And now for another episode of "Doctor Don, The Computer Doctor" on the "True IT Blooper" network. This week, Doctor...
By submitting your personal information, you agree that TechTarget and its partners may contact you regarding relevant content, products and special offers.
Don is making a house call. His patient has a virus, and that makes him mad. "Mabel," he says to his client as the camera pulls in for a close-up, "an ounce of prevention is worth a pound of cure."
While he doesn't have his own TV show, Los Angeles-based computer consultant Don Sturgiss is known as The Computer Doctor.
Doctor Don received a distress call. A distraught Windows user was on the line. Something terrible had happened when the Windows user was viewing his email. "He was attempting to delete a spam porn message, when suddenly his computer gave an error message and stopped working," Doctor Don recalled.
The Windows user was forced to reboot. The system would not come up. The backup boot drive no longer worked either. That's he placed the call to Doctor Don.
When Doctor Don arrived on the scene, he checked out the Windows user's computer. The situation was grim. All EXE, COM, SCR, BAT, etc, files had been deleted in all backups on both drives. "All that remained were some TXT, DOC and DOT files," Doctor Don said. "Twenty-five gigabytes of programs and data (and their multiple backups) had become about 1 gigabyte of data backups. The EXEs, etc. were all gone." In short, the client had lost his WinMe operating system and all operational programs to a virus.
Then the Windows user revealed something that made Doctor Don grit his teeth. The user admitted that he had a new copy of ZoneLab's ZoneAlarm installed correctly and in use on his computer. However, he had neglected to install an antivirus program.
Of course, Doctor Don had advised this fellow to install and constantly update an antivirus program. "As soon as I saw this, I immediately contacted almost all of my clients by phone," Doctor Don said. (He didn't call clients with antivirus software that he'd updated.) He warned them to check their antivirus and verify it had a date no later than yesterday's. "Do NOT use email until this has been checked," he warned.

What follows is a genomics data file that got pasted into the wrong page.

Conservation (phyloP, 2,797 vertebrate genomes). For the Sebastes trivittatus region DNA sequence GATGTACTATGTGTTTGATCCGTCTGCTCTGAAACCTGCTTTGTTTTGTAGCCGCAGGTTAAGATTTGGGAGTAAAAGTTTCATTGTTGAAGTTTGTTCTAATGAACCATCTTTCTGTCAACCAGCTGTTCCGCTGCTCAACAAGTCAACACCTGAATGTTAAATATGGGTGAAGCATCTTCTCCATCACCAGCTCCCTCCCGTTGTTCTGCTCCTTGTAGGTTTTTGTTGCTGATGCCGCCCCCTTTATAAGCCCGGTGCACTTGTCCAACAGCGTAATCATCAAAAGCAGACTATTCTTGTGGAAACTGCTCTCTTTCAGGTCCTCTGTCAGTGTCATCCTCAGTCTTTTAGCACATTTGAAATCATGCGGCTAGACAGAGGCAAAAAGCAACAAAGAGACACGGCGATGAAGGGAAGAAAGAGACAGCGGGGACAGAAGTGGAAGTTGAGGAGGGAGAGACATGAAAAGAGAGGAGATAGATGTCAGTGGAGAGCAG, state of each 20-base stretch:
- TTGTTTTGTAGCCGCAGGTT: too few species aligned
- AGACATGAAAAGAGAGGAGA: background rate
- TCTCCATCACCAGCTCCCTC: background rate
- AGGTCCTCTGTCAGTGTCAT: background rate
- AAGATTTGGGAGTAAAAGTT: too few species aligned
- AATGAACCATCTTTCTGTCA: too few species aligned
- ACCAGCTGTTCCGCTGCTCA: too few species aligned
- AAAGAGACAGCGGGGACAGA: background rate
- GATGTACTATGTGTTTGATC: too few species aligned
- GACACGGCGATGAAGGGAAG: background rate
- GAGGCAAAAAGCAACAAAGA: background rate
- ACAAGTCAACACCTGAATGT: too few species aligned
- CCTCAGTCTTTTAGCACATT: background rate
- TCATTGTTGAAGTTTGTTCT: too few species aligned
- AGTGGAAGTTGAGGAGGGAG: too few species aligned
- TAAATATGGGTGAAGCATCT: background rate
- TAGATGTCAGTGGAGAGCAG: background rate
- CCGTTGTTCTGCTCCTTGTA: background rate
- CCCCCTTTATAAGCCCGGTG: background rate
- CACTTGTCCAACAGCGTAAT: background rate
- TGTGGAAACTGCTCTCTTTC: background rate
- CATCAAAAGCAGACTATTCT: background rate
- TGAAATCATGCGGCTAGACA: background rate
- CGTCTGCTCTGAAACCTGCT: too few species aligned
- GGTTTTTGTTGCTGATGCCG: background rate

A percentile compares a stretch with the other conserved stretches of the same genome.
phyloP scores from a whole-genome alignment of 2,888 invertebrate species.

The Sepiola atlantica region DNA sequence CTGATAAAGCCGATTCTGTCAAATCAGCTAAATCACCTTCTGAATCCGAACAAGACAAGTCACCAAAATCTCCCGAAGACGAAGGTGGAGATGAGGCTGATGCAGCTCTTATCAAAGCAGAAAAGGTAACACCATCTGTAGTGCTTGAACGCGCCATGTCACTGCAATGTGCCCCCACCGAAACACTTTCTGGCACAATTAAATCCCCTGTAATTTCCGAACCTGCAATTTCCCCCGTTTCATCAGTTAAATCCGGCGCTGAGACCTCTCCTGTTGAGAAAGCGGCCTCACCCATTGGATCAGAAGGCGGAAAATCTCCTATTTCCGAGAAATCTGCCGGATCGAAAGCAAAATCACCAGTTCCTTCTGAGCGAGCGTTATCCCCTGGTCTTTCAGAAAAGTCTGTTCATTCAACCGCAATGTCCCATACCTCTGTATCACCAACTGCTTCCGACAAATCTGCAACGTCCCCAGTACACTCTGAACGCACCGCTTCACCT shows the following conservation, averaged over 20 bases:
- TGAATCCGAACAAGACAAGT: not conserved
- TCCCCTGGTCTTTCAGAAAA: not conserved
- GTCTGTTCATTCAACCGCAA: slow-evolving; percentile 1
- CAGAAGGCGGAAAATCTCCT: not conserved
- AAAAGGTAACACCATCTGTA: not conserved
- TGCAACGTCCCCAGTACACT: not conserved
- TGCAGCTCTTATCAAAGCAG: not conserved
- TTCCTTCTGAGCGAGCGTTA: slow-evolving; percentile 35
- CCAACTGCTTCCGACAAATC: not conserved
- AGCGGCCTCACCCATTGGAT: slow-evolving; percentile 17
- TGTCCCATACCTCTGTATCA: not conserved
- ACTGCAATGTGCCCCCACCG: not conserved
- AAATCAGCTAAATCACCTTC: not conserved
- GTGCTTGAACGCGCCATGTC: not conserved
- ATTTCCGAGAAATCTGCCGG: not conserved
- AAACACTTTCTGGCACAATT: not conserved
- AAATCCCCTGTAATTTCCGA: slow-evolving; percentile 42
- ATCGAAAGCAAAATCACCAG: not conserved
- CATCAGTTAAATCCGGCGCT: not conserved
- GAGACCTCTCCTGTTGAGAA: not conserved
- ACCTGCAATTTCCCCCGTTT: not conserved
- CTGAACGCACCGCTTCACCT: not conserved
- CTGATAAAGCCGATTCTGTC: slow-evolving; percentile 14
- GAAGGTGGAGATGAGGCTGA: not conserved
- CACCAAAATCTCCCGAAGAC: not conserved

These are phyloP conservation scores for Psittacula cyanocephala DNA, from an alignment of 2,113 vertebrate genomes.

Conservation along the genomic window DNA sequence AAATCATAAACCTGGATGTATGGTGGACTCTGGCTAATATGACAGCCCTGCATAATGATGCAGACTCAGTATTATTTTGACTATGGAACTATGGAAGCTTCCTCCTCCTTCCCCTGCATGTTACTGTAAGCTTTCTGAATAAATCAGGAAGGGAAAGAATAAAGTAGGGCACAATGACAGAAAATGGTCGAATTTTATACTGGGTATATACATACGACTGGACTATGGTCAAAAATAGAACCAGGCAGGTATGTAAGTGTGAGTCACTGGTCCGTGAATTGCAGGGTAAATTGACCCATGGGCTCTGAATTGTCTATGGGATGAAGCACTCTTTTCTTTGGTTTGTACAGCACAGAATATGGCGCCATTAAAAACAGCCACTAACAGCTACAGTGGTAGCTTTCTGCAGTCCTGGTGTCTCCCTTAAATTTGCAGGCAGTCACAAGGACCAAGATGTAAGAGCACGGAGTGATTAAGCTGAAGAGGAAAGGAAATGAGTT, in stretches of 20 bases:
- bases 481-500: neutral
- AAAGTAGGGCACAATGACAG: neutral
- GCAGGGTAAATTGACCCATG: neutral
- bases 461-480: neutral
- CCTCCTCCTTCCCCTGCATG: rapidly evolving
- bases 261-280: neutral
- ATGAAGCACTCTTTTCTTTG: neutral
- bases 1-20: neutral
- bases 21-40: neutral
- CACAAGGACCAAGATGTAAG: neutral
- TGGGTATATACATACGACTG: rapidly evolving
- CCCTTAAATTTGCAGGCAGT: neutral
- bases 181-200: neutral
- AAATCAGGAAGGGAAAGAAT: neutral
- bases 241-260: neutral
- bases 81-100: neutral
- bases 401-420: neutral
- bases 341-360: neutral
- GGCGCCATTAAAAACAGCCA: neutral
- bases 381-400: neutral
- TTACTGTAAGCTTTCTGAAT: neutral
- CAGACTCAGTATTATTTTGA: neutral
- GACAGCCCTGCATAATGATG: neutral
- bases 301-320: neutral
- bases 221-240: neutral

To Doctor Don's horror, he discovered a client who had no protection on two computers and four-year-old protection (McAfee 4.0.2) on two others desktops on his network. Another had only two out of five networked desktops protected. "I had told these clients several times to make sure their antivirus software was up to date," he said. It was only dumb luck that that "none of these networked systems caught that one nasty virus and didn't lose every computer on their network."
Back at the scene of the disaster, Doctor Don had a trick up his sleeve. He has developed a technique to backup all of a Win9x boot drive to backup bootable drive. "This system is tested as operational by killing the power, removing the normal boot drive and restarting," he explained. "A successful restart indicates the system is operational." In this case, the trick worked.
After saving the day for the virus victim, Doctor Don personally updated the negligent clients' antivirus software.
Then, as the scene faded and the music swelled, Doctor Don rode away into the LA sunset.
Share your bloopers with us. E-mail them to firstname.lastname@example.org. Read more of our past IT Blooper Series, which originially appeared at SearchWinIT.com, part of the TechTarget network.
Dig Deeper on SAP trends, strategy and ERP market share